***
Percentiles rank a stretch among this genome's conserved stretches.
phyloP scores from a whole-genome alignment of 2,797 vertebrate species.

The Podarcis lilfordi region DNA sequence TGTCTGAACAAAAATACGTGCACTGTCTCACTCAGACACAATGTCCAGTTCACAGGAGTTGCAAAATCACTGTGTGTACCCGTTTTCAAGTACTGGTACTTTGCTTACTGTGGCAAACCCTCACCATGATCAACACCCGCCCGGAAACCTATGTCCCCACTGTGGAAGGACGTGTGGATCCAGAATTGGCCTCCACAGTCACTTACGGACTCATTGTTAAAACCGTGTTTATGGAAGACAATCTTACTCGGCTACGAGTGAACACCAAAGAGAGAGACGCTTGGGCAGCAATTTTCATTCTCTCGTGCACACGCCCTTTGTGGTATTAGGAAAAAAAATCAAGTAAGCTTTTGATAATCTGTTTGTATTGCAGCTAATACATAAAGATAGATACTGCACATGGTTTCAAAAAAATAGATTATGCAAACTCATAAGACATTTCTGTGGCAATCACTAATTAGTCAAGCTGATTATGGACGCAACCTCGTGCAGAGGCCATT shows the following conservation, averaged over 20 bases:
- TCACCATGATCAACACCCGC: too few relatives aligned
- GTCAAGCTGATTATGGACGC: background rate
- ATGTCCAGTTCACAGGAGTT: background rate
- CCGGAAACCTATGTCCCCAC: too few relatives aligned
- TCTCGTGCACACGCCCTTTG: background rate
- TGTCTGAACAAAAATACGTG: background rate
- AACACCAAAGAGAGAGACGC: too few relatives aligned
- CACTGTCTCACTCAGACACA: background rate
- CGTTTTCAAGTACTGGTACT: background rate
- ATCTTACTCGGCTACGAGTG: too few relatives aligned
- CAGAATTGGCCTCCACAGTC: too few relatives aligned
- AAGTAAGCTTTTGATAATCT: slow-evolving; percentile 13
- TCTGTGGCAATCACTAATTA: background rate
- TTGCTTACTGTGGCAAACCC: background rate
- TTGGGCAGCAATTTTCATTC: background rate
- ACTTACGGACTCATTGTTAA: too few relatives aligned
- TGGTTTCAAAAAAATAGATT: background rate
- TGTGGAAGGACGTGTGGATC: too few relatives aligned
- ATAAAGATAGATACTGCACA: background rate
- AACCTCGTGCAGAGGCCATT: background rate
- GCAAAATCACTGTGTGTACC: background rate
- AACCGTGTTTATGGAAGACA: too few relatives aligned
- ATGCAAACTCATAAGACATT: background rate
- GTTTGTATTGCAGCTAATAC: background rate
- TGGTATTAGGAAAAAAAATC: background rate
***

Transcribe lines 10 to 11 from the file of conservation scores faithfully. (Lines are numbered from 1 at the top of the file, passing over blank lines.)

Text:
- AACACCAAAGAGAGAGACGC: too few relatives aligned
- CACTGTCTCACTCAGACACA: background rate